You've done everything in your power to keep your long-distance relationship going strong, but it still seems like it's faltering. You write letters, keep up with your S.O.'s life through phone calls, and plan frequent get-togethers whenever your schedules allow. So why isn't it working out?
Sometimes, long-distance relationships are designed to fail. It can be -- in one person's thinking, at least -- a safe way to start a new life without right away losing the security and stability of his or her previous life. Even if a person has no intention of staying in a long-distance relationship, he or she may also fear jumping into a new environment without any support system whatsoever. However, once the new surroundings start to feel familiar, those phone calls "back home" may decrease in frequency, duration and interest.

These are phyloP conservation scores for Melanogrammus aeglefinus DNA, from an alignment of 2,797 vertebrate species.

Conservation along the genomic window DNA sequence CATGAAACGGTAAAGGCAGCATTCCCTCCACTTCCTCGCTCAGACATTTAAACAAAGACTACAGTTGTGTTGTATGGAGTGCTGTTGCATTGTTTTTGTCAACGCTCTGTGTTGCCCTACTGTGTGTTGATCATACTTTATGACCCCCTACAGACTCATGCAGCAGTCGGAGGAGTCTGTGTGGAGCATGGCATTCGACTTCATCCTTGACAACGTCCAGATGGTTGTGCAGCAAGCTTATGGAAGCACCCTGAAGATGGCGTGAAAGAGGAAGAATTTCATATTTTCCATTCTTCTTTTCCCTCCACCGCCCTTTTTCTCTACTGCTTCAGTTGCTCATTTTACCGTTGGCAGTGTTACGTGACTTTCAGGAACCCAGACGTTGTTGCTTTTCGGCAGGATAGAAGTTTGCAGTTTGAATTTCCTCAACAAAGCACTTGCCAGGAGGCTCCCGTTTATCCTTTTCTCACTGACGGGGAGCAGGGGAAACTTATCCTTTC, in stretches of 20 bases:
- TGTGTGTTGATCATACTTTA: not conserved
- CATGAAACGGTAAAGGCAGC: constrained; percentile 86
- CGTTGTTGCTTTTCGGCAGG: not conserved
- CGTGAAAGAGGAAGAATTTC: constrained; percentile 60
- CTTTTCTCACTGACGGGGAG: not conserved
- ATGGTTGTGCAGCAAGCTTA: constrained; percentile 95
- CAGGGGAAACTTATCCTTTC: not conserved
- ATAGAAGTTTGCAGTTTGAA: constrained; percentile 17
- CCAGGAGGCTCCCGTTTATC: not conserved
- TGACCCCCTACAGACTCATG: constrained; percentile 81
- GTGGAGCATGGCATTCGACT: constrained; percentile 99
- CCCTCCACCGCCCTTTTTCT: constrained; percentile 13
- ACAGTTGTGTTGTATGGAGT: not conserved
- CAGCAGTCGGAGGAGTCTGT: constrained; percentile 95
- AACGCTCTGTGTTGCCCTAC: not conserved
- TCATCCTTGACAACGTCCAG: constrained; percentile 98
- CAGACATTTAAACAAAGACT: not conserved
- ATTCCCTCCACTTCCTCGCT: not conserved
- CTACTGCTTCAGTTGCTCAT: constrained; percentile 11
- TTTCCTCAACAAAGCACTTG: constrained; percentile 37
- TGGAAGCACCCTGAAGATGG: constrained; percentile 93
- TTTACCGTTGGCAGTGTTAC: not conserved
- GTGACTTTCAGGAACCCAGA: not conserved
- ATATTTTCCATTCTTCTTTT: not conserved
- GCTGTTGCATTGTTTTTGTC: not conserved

Aside from the sense of security a (temporary) long-distance relationship can provide, some people just don't like initiating the emotional havoc that breaking up inevitably causes. For people who prefer to avoid confrontation at all costs, going long-distance with a S.O. may be one in a series of never-ending steps that lead to an eventual breakup -- likely after the other person takes the initiative on their own after finally getting the hint. Whereas breaking up on the telephone is in exceedingly poor taste in a normal relationship, there may be no other option in a long-distance relationship, and this may appeal to someone who's scheduling a move across the country -- and a breakup to go with it.
Next: Great expectations for two?